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UPDATE

Here is what I came up with. I haven't tested it yet because it is part of a much larger piece of code that still needs to be ported.

Can you see anything that looks out of place?

private const string tempUserBlock = "%%%COMPRESS~USER{0}~{1}%%%";
string html = "some html";
int p = 0;
var userBlock = new ArrayList();

MatchCollection matcher = preservePatterns[p].Matches(html);
int index = 0;
StringBuilder sb = new StringBuilder();
int lastValue = 0;

foreach(Match match in matcher){
    string matchValue = match.Groups[0].Value;

    if(matchValue.Trim().Length > 0) {
        userBlock.Add(matchValue);

        int curIndex = lastValue + match.Index;
        sb.Append(html.Substring(lastValue, curIndex));
        sb.AppendFormat(tempUserBlock, p, index++);

        lastValue = curIndex + match.Length;
    }
}

sb.Append(html.Substring(lastValue));
html = sb.ToString();

ORIGINAL POST BELOW:

Here is the original Java:

private static final String tempUserBlock = "%%%COMPRESS~USER{0}~{1}%%%";
String html = "some html";
int p = 0;
List<String> userBlock = new ArrayList<String>();

Matcher matcher = patternToMatch.matcher(html);
int index = 0;
StringBuffer sb = new StringBuffer();
while (matcher.find())
{
    if (matcher.group(0).trim().length() > 0)
    {
        userBlock.add(matcher.group(0));
        matcher.appendReplacement(sb, MessageFormat.format(tempUserBlock, p, index++));
    }
}
matcher.appendTail(sb);
html = sb.toString();

And my C# conversion so far

private const string tempUserBlock = "%%%COMPRESS~USER{0}~{1}%%%";
string html = "some html";
int p = 0;
var userBlock = new ArrayList();

MatchCollection matcher = preservePattern.Matches(html);
int index = 0;
StringBuilder sb = new StringBuilder();

for(var i = 0; i < matcher.Count; ++i){
    string match = matcher[i].Groups[0].Value;
    if(match.Trim().Length > 0) {
        userBlock.Add(match);
        // WHAT DO I DO HERE?
        sb.Append( string.Format(tempUserBlock, p, index++) );            
    }
}
// WHAT DO I DO HERE?
matcher.appendTail(sb);
html = sb.toString();

See comment above, where I ask, "WHAT DO I DO HERE?"

Clarification
The Java code above is performing string replacement on some HTML. It saves the originally replaced text because it needs to be re-inserted later after some whitespace compression is completed.

share|improve this question
    
So what's the problem? –  erickson Sep 24 '10 at 17:20
1  
Can you better define the issue, like, what is the expected result and what is the result you're getting? –  CodingGorilla Sep 24 '10 at 17:21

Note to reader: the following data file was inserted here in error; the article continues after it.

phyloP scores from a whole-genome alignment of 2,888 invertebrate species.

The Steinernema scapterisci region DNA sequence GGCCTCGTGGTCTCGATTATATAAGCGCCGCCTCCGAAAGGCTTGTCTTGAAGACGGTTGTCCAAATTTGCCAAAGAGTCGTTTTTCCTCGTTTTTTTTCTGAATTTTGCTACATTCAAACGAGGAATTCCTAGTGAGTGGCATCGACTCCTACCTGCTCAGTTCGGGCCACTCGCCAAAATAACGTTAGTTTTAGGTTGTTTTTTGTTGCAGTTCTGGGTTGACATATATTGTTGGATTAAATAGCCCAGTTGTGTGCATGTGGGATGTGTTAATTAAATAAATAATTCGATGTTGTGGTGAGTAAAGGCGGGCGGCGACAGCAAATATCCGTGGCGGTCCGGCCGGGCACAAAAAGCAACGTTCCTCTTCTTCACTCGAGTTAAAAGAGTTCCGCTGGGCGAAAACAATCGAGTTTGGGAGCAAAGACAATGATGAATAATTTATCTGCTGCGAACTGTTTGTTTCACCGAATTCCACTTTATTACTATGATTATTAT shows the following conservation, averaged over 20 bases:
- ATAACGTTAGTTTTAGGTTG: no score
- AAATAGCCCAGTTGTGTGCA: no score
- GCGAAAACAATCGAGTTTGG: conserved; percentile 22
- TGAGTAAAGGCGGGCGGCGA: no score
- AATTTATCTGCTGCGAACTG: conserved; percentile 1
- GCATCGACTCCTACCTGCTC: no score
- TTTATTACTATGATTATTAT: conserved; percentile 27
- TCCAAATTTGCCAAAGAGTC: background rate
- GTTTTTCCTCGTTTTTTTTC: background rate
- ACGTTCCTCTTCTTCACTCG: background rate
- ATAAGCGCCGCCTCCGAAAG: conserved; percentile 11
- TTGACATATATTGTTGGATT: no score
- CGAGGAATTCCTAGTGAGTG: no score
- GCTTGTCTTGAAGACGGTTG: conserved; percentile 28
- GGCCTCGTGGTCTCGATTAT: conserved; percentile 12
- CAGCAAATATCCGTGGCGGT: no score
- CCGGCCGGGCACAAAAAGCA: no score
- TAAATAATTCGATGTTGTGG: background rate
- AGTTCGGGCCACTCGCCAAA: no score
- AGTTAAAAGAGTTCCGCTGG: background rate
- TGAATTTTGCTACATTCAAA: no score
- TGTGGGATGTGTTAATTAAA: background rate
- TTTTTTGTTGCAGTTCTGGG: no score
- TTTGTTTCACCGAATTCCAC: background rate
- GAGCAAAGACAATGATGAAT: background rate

5  
I'm guessing its the parts marked with // WHAT DO I DO HERE? –  jrummell Sep 24 '10 at 17:21
    
Can you post the full code, it's hard to help with the line below "what do I do here" (which I assume is the question) when we don't know what p or tempUserBlock are –  Christopherous 5000 Sep 24 '10 at 17:23
    
From my very limited understanding of Java I look at this code and I see two notions that should never be seen together: HTML and Regex. If this code is doing what I think it does (parsing HTML with Regex) I would strongly recommend you profiting from the occasion of rewriting this code to do it properly i.e. using a html parser like Html Agility Pack or SGMLReader. Forget about those regexes, stringbuilders, and string trimmings. Do it the right way. –  Darin Dimitrov Sep 24 '10 at 17:26

2 Answers 2

up vote 4 down vote accepted

There's no need to reproduce Java's appendReplacement/appendTail functionality; .NET has something better: MatchEvaluator. Check it out:

string holder = "Element {0} = {1}";
string s0 = "111 222 XYZ";
ArrayList arr = new ArrayList();

string s1 = Regex.Replace(s0, @"\d+",
  m => string.Format(holder, arr.Add(m.Value), m.Value)
);

Console.WriteLine(s1);
foreach (string s in arr)
{
  Console.WriteLine(s);
}

output:

Element 0 = 111 Element 1 = 222 XYZ
111
222

There are several ways to implement the MatchEvaluator, all thoroughly discussed in this article. This one (lambda expressions) is by far the coolest.

share|improve this answer
    
I'll check it out in the morning. +1 for programming based on "coolness." –  David Murdoch Sep 26 '10 at 17:47
    
Excellent. This worked very well. Thank you. –  David Murdoch Oct 5 '10 at 14:28

I'm not familiar with the Java regex classes, but this is my C# interpretation of what I think your code does:

private const string tempUserBlock = "%%%COMPRESS~USER{0}~{1}%%%"; 
string html = "some html"; 
int p = 0; 
var userBlock = new List<string>(); 

MatchCollection matcher = preservePattern.Matches(html); 
StringBuilder sb = new StringBuilder(); 
int last = 0;
foreach (Match m in matcher)
{
    string match = m.Groups[0].Value; 
    if(match.Trim().Length > 0) { 
        userBlock.Add(match); 
        sb.Append(html.Substring(last, m.Index - last));
        sb.Append(m.Result(string.Format(tempUserBlock, p, index++)));
    }
    last = m.Index + m.Length;
}
sb.Append(html.Substring(last));
html = sb.ToString(); 
share|improve this answer
1  
awesome, that is almost exactly what I came up with! You put the m.Index + m.Length in the correct place. Thanks. I'll let you know how it performs in a bit. –  David Murdoch Sep 24 '10 at 18:13
    
Works perfectly. Thanks! –  David Murdoch Sep 24 '10 at 19:16

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